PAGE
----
Johnson laments England errors
November 27, 2010
Willem Alberts and Adi Jacobs celebrate the former's try during their win over England at Twickenham © Getty Images
England manager Martin Johnson lamented his side's mistakes in the wake of their 21-11 defeat by South Africa at Twickenham.
On the back of their recent wins over Australia and Samoa, many expected the home side to end a run of six straight defeats against the Springboks. However, they were thoroughly outplayed on the day and the final scoreline flattered Johnson's men.
Sharks duo Willem Alberts and Lwazi Mvovo scored tries for the visitors, who successfully bounced back from last weekend's surprise loss to Scotland at Murrayfield, before Ben Foden notched a late consolation try for England.
"There were too many mistakes today. Some of them were forced by their pressure but you can't compound them and let the opposition keep coming at you," he said. "We just invited pressure back onto ourselves. Test match rugby is pretty basic and pretty simple but you have to execute the fundamentals under pressure.
"Too many times today we didn't secure the ball. Those errrors just hurt us. We were turning over pressure too cheaply. It is a fundamental of Test rugby - if you make the mistakes we made all over the field, give penalties away then you invite pressure back on yourself. The reality is that if you don't do the fundamentals of Test rugby for 80 minutes you don't deserve to win."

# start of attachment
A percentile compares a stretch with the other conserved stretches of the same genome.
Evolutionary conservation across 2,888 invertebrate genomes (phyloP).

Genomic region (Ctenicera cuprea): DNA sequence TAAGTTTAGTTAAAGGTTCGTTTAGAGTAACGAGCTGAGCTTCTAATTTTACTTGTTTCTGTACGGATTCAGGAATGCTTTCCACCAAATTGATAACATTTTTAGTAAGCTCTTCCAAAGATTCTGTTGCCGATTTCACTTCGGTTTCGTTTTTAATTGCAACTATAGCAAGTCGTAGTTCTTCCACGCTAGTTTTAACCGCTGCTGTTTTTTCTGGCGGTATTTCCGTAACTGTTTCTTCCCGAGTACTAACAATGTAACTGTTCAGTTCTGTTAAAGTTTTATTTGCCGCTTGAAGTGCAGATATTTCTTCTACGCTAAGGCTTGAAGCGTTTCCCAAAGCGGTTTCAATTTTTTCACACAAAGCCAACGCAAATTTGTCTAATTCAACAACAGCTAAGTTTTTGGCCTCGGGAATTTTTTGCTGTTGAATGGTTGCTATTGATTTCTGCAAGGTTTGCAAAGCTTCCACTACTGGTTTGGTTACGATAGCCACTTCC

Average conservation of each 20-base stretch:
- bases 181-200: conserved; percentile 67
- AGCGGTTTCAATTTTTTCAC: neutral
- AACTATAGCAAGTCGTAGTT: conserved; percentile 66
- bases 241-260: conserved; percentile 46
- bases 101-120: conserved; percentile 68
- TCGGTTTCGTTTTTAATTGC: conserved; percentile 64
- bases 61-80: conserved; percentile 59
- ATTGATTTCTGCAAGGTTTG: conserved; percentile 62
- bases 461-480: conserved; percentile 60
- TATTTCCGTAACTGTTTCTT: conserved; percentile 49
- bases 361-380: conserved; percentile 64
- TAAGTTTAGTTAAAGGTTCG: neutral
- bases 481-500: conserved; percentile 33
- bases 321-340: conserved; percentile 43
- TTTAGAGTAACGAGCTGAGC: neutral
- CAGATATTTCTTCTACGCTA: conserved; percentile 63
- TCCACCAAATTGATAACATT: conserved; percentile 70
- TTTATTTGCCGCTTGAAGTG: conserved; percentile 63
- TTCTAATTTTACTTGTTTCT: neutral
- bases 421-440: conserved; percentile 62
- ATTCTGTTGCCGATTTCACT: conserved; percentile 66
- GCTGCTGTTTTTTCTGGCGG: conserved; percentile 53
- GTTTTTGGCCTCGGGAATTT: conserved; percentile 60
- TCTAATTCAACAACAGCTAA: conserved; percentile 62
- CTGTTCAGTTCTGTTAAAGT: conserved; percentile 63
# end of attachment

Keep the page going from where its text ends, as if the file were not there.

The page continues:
England's cause was not aided by the loss of Tom Croft and Toby Flood to injury during the game but Johnson did not want to use their enforced withdrawals as any excuse for a disappointing team performance.
"They are a big heavy physical team. It was a real tough end-of-series Test match, there were some big hits going in," Johnson said. "We lost a couple of players which was a disruption but we have got to handle that too. If you are not getting the breaks you have got to handle it and not aid the process by turning the ball over."
Meanwhile, South Africa coach Peter De Villiers hailed his side's potency with ball in hand after seeing them rack up a third win on tour after earlier triumphs over Ireland and Wales.
"We saw the character. We stood up for ourselves," he said. "Against Wales we won the game with our defence. Tonight we won it with our attack. This is a big win for the country, a big win for the team. We put a marker down so we can build next year a bit easier."
© ESPN Sports Media Ltd.
Munster, No.8s, the imploding Australians, wonderful Glasgow and Lancaster's dilemma - it is Monday Maul time
As Ewen McKenzie exits stage left, the ARU remains under huge pressure, with CEO Bill Pulver feeling the brunt of Australian rugby's displeasure, Greg Growden writes
The latest Week in Pictures takes in the remarkable events in Brisbane and the first round of the European Rugby Champions Cup
Following Saturday's shock announcement, we look at the highs and the lows of Ewen McKenzie's brief stint as Wallabies coach.